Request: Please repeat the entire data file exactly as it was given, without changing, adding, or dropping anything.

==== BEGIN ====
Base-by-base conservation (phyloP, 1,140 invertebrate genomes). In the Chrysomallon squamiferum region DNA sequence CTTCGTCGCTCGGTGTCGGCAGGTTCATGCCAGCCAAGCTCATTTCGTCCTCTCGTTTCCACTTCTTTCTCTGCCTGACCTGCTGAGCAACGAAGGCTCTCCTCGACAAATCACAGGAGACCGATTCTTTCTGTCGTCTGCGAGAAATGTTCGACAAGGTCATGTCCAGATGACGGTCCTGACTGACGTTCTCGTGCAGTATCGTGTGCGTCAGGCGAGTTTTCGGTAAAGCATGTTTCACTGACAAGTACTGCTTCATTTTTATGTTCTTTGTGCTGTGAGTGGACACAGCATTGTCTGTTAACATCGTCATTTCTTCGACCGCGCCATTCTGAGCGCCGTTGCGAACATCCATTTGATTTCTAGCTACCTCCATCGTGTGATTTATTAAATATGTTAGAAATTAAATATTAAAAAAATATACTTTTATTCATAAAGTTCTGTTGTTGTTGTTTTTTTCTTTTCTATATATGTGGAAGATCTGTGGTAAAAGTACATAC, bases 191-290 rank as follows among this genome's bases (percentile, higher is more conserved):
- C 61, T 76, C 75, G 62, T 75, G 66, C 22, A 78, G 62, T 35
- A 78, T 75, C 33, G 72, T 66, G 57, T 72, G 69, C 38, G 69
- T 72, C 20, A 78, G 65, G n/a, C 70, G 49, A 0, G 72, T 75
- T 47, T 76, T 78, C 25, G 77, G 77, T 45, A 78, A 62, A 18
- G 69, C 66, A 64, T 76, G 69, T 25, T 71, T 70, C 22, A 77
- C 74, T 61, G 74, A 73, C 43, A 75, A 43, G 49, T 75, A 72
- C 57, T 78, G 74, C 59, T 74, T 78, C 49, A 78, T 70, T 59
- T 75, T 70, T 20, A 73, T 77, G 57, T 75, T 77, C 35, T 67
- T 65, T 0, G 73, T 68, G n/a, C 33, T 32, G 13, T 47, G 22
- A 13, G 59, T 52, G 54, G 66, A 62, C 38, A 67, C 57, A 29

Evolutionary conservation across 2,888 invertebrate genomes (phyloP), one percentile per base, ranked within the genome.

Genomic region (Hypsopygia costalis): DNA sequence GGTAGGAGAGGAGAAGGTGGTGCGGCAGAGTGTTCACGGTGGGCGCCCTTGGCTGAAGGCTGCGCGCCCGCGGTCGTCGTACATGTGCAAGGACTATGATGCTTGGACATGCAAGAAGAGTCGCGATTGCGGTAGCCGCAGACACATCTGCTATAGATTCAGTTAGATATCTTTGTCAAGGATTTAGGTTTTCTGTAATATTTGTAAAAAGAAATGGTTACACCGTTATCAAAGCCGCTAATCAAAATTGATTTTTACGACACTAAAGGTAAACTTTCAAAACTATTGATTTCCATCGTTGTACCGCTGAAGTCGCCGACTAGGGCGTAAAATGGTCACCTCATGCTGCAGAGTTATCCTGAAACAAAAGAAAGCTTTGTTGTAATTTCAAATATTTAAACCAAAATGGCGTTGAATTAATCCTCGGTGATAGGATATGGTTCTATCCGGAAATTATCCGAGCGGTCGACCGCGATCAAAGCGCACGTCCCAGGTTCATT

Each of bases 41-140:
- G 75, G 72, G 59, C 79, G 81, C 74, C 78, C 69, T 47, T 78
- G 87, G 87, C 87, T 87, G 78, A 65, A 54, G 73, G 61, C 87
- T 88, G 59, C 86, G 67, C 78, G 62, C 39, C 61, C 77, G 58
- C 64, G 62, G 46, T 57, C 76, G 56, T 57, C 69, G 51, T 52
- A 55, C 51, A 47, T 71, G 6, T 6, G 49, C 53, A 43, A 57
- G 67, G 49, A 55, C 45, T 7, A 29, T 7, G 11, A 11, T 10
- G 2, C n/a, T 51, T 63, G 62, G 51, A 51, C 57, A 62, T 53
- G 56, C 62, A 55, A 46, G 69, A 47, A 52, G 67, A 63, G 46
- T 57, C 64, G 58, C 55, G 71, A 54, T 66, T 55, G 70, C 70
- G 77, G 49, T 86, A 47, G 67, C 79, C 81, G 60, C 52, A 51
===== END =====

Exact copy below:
Base-by-base conservation (phyloP, 1,140 invertebrate genomes). In the Chrysomallon squamiferum region DNA sequence CTTCGTCGCTCGGTGTCGGCAGGTTCATGCCAGCCAAGCTCATTTCGTCCTCTCGTTTCCACTTCTTTCTCTGCCTGACCTGCTGAGCAACGAAGGCTCTCCTCGACAAATCACAGGAGACCGATTCTTTCTGTCGTCTGCGAGAAATGTTCGACAAGGTCATGTCCAGATGACGGTCCTGACTGACGTTCTCGTGCAGTATCGTGTGCGTCAGGCGAGTTTTCGGTAAAGCATGTTTCACTGACAAGTACTGCTTCATTTTTATGTTCTTTGTGCTGTGAGTGGACACAGCATTGTCTGTTAACATCGTCATTTCTTCGACCGCGCCATTCTGAGCGCCGTTGCGAACATCCATTTGATTTCTAGCTACCTCCATCGTGTGATTTATTAAATATGTTAGAAATTAAATATTAAAAAAATATACTTTTATTCATAAAGTTCTGTTGTTGTTGTTTTTTTCTTTTCTATATATGTGGAAGATCTGTGGTAAAAGTACATAC, bases 191-290 rank as follows among this genome's bases (percentile, higher is more conserved):
- C 61, T 76, C 75, G 62, T 75, G 66, C 22, A 78, G 62, T 35
- A 78, T 75, C 33, G 72, T 66, G 57, T 72, G 69, C 38, G 69
- T 72, C 20, A 78, G 65, G n/a, C 70, G 49, A 0, G 72, T 75
- T 47, T 76, T 78, C 25, G 77, G 77, T 45, A 78, A 62, A 18
- G 69, C 66, A 64, T 76, G 69, T 25, T 71, T 70, C 22, A 77
- C 74, T 61, G 74, A 73, C 43, A 75, A 43, G 49, T 75, A 72
- C 57, T 78, G 74, C 59, T 74, T 78, C 49, A 78, T 70, T 59
- T 75, T 70, T 20, A 73, T 77, G 57, T 75, T 77, C 35, T 67
- T 65, T 0, G 73, T 68, G n/a, C 33, T 32, G 13, T 47, G 22
- A 13, G 59, T 52, G 54, G 66, A 62, C 38, A 67, C 57, A 29

Evolutionary conservation across 2,888 invertebrate genomes (phyloP), one percentile per base, ranked within the genome.

Genomic region (Hypsopygia costalis): DNA sequence GGTAGGAGAGGAGAAGGTGGTGCGGCAGAGTGTTCACGGTGGGCGCCCTTGGCTGAAGGCTGCGCGCCCGCGGTCGTCGTACATGTGCAAGGACTATGATGCTTGGACATGCAAGAAGAGTCGCGATTGCGGTAGCCGCAGACACATCTGCTATAGATTCAGTTAGATATCTTTGTCAAGGATTTAGGTTTTCTGTAATATTTGTAAAAAGAAATGGTTACACCGTTATCAAAGCCGCTAATCAAAATTGATTTTTACGACACTAAAGGTAAACTTTCAAAACTATTGATTTCCATCGTTGTACCGCTGAAGTCGCCGACTAGGGCGTAAAATGGTCACCTCATGCTGCAGAGTTATCCTGAAACAAAAGAAAGCTTTGTTGTAATTTCAAATATTTAAACCAAAATGGCGTTGAATTAATCCTCGGTGATAGGATATGGTTCTATCCGGAAATTATCCGAGCGGTCGACCGCGATCAAAGCGCACGTCCCAGGTTCATT

Each of bases 41-140:
- G 75, G 72, G 59, C 79, G 81, C 74, C 78, C 69, T 47, T 78
- G 87, G 87, C 87, T 87, G 78, A 65, A 54, G 73, G 61, C 87
- T 88, G 59, C 86, G 67, C 78, G 62, C 39, C 61, C 77, G 58
- C 64, G 62, G 46, T 57, C 76, G 56, T 57, C 69, G 51, T 52
- A 55, C 51, A 47, T 71, G 6, T 6, G 49, C 53, A 43, A 57
- G 67, G 49, A 55, C 45, T 7, A 29, T 7, G 11, A 11, T 10
- G 2, C n/a, T 51, T 63, G 62, G 51, A 51, C 57, A 62, T 53
- G 56, C 62, A 55, A 46, G 69, A 47, A 52, G 67, A 63, G 46
- T 57, C 64, G 58, C 55, G 71, A 54, T 66, T 55, G 70, C 70
- G 77, G 49, T 86, A 47, G 67, C 79, C 81, G 60, C 52, A 51